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Long-term complications following tibial plateau levelling osteotomy in small dogs with tibial plateau angles >30°
  1. Rebekah Knight1,2 and
  2. Alan Danielski1
  1. 1Davies Veterinary Specialists, Hertfordshire, UK
  2. 2Queen Mother Hospital for Animals, Royal Veterinary College, Hertfordshire, UK
  1. E-mail for correspondence; alan.danielski{at}gmail.com

Abstract

Tibial plateau levelling osteotomy (TPLO) is commonly performed for surgical management of cranial cruciate ligament (CCL) disease. It has been suggested that small dogs may have steeper tibial plateau angles (TPAs) than large dogs, which has been associated with increased complication rates after TPLO. A retrospective study was performed to assess the rate and nature of long-term complications following TPLO in small dogs with TPAs>30°. Medical records were reviewed for dogs with TPAs>30° treated for CCL rupture by TPLO with a 2.0 mm plate over a five-year period. Radiographs were assessed to determine TPA, postoperative tibial tuberosity width and to identify any complication. Up-to-date medical records were obtained from the referring veterinary surgeon and any complications in the year after surgery were recorded. The effects of different variables on complication rate were assessed using logistic regression analysis. Minor complications were reported in 22.7 per cent of cases. This is similar to or lower than previously reported complication rates for osteotomy techniques in small dogs and dogs with steep TPAs. A smaller postoperative TPA was the only variable significantly associated with an increased complication rate. No major complications were identified.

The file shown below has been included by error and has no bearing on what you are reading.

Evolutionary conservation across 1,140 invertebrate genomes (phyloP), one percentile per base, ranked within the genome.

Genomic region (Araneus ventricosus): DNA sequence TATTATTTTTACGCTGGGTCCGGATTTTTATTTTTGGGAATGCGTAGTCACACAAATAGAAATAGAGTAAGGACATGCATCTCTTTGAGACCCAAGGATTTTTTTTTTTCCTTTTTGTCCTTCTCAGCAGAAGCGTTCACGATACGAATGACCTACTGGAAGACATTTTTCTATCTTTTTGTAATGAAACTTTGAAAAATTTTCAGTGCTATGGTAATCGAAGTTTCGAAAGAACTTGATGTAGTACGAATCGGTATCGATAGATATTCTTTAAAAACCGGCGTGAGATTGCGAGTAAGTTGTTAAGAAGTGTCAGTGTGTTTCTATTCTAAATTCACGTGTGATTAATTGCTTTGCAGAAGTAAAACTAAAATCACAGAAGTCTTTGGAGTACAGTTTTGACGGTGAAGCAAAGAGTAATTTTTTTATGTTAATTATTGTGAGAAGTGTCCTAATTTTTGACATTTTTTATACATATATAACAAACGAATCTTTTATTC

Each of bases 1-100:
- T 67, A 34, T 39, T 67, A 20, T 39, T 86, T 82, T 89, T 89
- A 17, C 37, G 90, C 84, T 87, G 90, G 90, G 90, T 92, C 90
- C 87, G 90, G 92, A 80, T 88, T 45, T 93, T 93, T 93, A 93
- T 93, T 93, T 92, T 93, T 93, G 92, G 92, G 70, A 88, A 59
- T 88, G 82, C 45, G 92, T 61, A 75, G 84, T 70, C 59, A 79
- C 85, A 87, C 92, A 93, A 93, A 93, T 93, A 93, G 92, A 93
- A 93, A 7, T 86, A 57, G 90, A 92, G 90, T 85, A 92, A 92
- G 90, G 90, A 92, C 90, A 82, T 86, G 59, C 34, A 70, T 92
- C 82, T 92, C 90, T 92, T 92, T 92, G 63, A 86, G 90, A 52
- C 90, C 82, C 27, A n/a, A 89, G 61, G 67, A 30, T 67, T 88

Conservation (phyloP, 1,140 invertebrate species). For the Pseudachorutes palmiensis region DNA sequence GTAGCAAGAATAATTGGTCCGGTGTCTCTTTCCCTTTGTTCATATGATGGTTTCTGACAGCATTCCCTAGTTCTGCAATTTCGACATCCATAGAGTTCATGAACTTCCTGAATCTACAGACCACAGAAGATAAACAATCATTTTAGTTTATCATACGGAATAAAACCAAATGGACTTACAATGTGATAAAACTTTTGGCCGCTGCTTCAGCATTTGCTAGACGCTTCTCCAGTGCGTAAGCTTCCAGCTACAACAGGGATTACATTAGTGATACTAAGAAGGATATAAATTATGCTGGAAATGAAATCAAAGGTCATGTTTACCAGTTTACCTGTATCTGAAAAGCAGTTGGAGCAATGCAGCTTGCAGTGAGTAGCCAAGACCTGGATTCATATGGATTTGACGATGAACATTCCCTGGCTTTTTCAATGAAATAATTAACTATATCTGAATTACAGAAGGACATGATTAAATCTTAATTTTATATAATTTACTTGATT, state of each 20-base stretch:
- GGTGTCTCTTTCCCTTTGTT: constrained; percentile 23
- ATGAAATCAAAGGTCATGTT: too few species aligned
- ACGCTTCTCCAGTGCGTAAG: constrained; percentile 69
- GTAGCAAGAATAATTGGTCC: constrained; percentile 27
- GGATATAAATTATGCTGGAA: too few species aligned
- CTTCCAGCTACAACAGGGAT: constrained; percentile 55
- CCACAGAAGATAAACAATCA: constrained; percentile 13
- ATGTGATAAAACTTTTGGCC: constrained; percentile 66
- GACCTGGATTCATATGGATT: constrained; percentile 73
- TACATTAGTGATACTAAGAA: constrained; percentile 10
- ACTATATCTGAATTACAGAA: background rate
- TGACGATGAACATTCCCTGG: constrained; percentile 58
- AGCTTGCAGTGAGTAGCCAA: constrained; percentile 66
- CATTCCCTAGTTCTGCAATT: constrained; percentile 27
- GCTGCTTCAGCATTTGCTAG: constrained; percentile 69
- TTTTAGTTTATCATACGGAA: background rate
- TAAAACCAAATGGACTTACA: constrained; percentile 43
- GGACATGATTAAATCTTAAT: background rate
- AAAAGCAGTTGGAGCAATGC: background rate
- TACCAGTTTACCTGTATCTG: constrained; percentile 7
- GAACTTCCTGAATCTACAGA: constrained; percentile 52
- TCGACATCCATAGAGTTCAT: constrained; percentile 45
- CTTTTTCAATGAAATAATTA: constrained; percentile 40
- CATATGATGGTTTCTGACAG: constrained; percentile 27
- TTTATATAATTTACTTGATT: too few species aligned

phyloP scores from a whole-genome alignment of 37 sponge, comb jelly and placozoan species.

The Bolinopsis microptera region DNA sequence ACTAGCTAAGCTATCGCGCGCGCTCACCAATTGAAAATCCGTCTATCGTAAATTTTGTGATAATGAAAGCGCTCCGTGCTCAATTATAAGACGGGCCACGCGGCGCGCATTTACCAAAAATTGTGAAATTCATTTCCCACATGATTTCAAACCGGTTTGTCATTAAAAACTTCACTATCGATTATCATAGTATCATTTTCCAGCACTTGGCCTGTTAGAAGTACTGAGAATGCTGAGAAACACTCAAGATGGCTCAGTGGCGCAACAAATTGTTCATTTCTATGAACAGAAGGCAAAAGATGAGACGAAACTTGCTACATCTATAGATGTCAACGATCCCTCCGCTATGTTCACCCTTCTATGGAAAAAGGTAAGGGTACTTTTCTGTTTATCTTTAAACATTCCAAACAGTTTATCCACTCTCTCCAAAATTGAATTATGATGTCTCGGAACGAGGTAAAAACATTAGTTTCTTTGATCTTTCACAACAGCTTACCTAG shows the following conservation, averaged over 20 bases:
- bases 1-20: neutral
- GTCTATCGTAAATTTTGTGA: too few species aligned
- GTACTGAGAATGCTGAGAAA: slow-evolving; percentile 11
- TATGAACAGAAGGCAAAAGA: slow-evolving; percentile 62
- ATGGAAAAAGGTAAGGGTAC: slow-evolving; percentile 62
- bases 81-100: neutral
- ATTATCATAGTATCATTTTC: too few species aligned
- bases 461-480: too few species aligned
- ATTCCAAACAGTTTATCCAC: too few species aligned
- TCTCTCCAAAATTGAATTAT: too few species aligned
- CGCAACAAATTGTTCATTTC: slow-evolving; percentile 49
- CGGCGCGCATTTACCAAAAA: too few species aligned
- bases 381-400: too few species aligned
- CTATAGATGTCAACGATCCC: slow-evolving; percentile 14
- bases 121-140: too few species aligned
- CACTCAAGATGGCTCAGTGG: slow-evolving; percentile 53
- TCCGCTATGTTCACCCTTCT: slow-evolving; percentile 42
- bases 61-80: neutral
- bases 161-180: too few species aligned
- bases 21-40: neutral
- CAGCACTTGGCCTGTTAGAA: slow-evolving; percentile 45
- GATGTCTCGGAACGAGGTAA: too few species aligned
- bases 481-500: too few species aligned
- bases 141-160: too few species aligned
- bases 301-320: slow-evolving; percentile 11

• canine
  • Tplo
  • complications
  • steep Tpa
  • small dogs

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Footnotes

  • Abstract presented at the 2016 Congress of the British Small Animal Veterinary Association, Birmingham, UK, April 2016.

  • Funding This research received no specific grant from any funding agency in the public, commercial or not-for-profit sectors.

  • Competing interests None declared.

  • Provenance and peer review Not commissioned; externally peer reviewed.

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